12. Hong YH, Nishimura Y, Hishikawa D, Tsuzuki H, Miyahara H, Gotoh C, et al. Acetate and propionate short chain fatty acids stimulate adipogenesis via GPCR43. Endocrinology (2005) 146:5092–9. doi:10.1210/en.2005-0545
13. Maslowski KM, Vieira AT, Ng A, Kranich J, Sierro F, Yu D, et al. Regulation of inflammatory responses by gut microbiota and chemoattractant receptor GPR43. Nature (2009) 461:1282–6. doi:10.1038/nature08530
14. Sina C, Gavrilova O, Forster M, Till A, Derer S, Hildebrand F, et al. G protein-coupled receptor 43 is essential for neutrophil recruitment during intestinal inflammation. J Immunol (2009) 183:7514–22. doi:10.4049/jimmunol.0900063
15. Smith PM, Howitt MR, Panikov N, Michaud M, Gallini CA, Bohlooly YM, et al. The microbial metabolites, short-chain fatty acids, regulate colonic Treg cell homeostasis. Science (2013) 341:569–73. doi:10.1126/science.1241165
16. Sleeth ML, Thompson EL, Ford HE, Zac-Varghese SE, Frost G. Free fatty acid receptor 2 and nutrient sensing: a proposed role for fibre, fermentable carbohydrates and short-chain fatty acids in appetite regulation. Nutr Res Rev (2010) 23:135–45. doi:10.1017/S0954422410000089
17. Ge H, Li X, Weiszmann J, Wang P, Baribault H, Chen JL, et al. Activation of GPR43 in adipocytes leads to inhibition of lipolysis and suppression of plasma free fatty acids. Endocrinology (2008) 149:4519–26. doi:10.1210/en.2008-0059
18. Bjursell M, Admyre T, Goransson M, Marley AE, Smith DM, Oscarsson J, et al. Improved glucose control and reduced body fat mass in free fatty acid receptor 2-deficient mice fed a high-fat diet. Am J Physiol Endocrinol Metab (2011) 300:E211–20. doi:10.1152/ajpendo.00229.2010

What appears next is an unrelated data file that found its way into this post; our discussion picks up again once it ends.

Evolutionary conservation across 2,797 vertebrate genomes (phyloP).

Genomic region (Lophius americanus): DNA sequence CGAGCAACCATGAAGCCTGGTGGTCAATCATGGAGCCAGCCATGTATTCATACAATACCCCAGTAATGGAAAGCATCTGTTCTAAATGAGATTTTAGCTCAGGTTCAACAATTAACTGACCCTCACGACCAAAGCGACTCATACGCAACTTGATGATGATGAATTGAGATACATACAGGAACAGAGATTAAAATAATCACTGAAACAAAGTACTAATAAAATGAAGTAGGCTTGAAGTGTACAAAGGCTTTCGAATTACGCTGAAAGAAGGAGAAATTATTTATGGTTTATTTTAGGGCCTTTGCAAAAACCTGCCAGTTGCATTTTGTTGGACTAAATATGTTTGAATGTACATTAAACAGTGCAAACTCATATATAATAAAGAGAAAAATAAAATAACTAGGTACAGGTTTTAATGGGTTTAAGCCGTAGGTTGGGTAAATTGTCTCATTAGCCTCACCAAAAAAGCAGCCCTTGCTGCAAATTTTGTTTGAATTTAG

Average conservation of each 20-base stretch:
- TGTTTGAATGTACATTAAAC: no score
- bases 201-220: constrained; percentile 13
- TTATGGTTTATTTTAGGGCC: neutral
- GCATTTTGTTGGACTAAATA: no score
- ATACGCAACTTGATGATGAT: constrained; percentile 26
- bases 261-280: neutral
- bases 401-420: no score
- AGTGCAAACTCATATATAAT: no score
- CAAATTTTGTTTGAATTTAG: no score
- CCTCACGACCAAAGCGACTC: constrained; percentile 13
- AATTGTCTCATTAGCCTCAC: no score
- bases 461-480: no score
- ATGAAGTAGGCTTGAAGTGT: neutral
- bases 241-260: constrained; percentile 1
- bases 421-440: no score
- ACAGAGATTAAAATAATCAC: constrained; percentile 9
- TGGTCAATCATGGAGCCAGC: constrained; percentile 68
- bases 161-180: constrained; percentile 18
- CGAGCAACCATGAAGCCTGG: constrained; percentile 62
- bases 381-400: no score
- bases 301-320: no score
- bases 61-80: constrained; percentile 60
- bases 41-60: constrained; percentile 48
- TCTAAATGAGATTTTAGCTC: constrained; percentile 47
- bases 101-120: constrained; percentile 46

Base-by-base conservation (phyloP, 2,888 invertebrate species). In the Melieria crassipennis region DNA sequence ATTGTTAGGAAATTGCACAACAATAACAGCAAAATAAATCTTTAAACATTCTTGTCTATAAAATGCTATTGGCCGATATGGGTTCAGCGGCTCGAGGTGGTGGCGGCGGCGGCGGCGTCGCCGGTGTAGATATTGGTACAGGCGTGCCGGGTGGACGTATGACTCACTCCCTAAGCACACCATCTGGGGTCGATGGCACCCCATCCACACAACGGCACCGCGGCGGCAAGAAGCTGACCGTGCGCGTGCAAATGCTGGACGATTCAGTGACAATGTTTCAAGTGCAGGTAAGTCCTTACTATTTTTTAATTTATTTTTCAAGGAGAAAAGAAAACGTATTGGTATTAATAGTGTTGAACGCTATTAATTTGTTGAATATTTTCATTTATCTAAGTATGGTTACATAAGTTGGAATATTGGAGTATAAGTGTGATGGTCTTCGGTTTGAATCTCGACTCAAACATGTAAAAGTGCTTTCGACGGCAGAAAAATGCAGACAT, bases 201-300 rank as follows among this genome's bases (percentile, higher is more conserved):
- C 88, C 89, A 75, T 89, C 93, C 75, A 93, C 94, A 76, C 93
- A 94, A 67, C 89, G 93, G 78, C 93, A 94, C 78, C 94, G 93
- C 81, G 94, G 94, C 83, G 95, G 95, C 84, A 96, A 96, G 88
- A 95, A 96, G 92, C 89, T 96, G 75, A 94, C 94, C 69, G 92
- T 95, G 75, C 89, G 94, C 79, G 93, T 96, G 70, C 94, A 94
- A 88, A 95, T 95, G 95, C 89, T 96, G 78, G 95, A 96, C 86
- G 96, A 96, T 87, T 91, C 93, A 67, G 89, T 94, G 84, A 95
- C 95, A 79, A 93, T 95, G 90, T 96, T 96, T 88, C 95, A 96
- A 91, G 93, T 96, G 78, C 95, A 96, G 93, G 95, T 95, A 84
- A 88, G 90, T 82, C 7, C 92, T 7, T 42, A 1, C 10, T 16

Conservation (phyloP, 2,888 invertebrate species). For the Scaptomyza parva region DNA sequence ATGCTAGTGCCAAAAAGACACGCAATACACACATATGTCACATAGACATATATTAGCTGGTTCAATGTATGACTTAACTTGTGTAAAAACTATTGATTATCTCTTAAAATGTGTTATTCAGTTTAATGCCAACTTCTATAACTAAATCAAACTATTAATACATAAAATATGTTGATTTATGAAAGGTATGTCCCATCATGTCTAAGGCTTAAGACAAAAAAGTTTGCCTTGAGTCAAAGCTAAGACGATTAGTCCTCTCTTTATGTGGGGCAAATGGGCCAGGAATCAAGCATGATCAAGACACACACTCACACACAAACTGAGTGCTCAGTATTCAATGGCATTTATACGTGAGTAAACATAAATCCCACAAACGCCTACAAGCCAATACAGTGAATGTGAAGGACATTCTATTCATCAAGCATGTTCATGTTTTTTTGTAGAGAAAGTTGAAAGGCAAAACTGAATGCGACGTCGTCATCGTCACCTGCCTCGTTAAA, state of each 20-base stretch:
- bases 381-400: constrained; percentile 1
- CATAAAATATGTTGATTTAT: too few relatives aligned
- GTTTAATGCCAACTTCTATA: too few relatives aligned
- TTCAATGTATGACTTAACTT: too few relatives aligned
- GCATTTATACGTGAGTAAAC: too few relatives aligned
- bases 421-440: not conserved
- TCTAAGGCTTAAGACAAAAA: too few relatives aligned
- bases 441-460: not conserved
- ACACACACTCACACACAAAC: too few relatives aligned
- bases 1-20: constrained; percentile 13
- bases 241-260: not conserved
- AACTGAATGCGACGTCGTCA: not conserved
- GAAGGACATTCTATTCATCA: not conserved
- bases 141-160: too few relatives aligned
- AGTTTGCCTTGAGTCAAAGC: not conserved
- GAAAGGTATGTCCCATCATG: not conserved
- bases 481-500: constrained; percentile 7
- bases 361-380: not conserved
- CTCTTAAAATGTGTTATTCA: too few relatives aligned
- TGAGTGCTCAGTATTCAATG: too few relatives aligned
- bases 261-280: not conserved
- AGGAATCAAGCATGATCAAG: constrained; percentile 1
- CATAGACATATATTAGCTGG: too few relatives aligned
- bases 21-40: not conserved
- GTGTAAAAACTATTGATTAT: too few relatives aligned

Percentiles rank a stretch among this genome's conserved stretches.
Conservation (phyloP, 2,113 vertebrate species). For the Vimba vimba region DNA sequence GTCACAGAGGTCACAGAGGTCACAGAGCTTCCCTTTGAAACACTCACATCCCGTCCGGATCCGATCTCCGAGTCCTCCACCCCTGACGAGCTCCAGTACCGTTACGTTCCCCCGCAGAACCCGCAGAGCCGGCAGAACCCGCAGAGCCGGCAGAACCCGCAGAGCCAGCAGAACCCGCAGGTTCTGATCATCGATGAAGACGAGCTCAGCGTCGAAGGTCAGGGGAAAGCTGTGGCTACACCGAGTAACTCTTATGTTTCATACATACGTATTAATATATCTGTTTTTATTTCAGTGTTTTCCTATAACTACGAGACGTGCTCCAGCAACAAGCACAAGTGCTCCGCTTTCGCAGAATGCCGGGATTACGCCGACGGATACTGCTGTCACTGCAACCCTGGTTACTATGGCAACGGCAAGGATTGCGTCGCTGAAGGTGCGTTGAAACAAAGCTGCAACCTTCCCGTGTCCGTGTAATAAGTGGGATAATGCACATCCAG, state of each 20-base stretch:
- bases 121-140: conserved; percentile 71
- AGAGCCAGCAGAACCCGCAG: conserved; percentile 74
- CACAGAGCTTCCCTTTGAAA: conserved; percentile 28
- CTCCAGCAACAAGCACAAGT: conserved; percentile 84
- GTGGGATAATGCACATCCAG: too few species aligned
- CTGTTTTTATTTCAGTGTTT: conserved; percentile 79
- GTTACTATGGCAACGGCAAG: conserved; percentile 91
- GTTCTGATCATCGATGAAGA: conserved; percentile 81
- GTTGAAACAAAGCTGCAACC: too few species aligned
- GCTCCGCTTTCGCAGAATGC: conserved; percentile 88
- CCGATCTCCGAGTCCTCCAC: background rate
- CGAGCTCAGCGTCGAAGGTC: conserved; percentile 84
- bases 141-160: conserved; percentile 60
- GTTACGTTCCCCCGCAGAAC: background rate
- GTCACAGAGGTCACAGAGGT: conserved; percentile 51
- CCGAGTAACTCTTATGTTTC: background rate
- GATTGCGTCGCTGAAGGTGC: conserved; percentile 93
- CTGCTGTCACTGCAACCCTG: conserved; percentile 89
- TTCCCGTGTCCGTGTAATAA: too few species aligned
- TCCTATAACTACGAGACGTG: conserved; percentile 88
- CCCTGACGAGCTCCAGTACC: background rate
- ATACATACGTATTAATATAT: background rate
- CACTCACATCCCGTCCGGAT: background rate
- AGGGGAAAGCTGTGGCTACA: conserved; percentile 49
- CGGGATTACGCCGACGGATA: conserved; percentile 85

19. Kimura I, Ozawa K, Inoue D, Imamura T, Kimura K, Maeda T, et al. The gut microbiota suppresses insulin-mediated fat accumulation via the short-chain fatty acid receptor GPR43. Nat Commun (2013) 4:1829. doi:10.1038/ncomms2852
20. Turnbaugh PJ, Ley RE, Mahowald MA, Magrini V, Mardis ER, Gordon JI. An obesity-associated gut microbiome with increased capacity for energy harvest. Nature (2006) 444:1027–31. doi:10.1038/nature05414
23. Karaki S, Mitsui R, Hayashi H, Kato I, Sugiya H, Iwanaga T, et al. Short-chain fatty acid receptor, GPR43, is expressed by enteroendocrine cells and mucosal mast cells in rat intestine. Cell Tissue Res (2006) 324:353–60. doi:10.1007/s00441-005-0140-x
24. Karaki S, Tazoe H, Hayashi H, Kashiwabara H, Tooyama K, Suzuki Y, et al. Expression of the short-chain fatty acid receptor, GPR43, in the human colon. J Mol Histol (2008) 39:135–42. doi:10.1007/s10735-007-9145-y
27. Kim BJ, Carlson OD, Jang HJ, Elahi D, Berry C, Egan JM. Peptide YY is secreted after oral glucose administration in a gender-specific manner. J Clin Endocrinol Metab (2005) 90:6665–71. doi:10.1210/jc.2005-0409
Keywords: GPR43, FFAR2, SCFA, gut microbiota, energy metabolism
Citation: Kimura I, Inoue D, Hirano K and Tsujimoto G (2014) The SCFA Receptor GPR43 and Energy Metabolism. Front. Endocrinol. 5:85. doi: 10.3389/fendo.2014.00085
Received: 05 April 2014; Accepted: 23 May 2014;
Published online: 05 June 2014.
Edited by:Atsuhiko Ichimura, Tohoku University Graduate School of Medicine, Japan
Reviewed by:Greisa Vila, Medical University of Vienna, Austria
Zhong Q. Wang, Pennington Biomedical Research Center, USA
Copyright: © 2014 Kimura, Inoue, Hirano and Tsujimoto. This is an open-access article distributed under the terms of the Creative Commons Attribution License (CC BY). The use, distribution or reproduction in other forums is permitted, provided the original author(s) or licensor are credited and that the original publication in this journal is cited, in accordance with accepted academic practice. No use, distribution or reproduction is permitted which does not comply with these terms.
*Correspondence: Ikuo Kimura, Department of Applied Biological Science, Graduate School of Agriculture, Tokyo University of Agriculture and Technology, 3-5-8 Saiwai-cho, Fuchu-shi, Tokyo 183-8509, Japan e-mail: email@example.com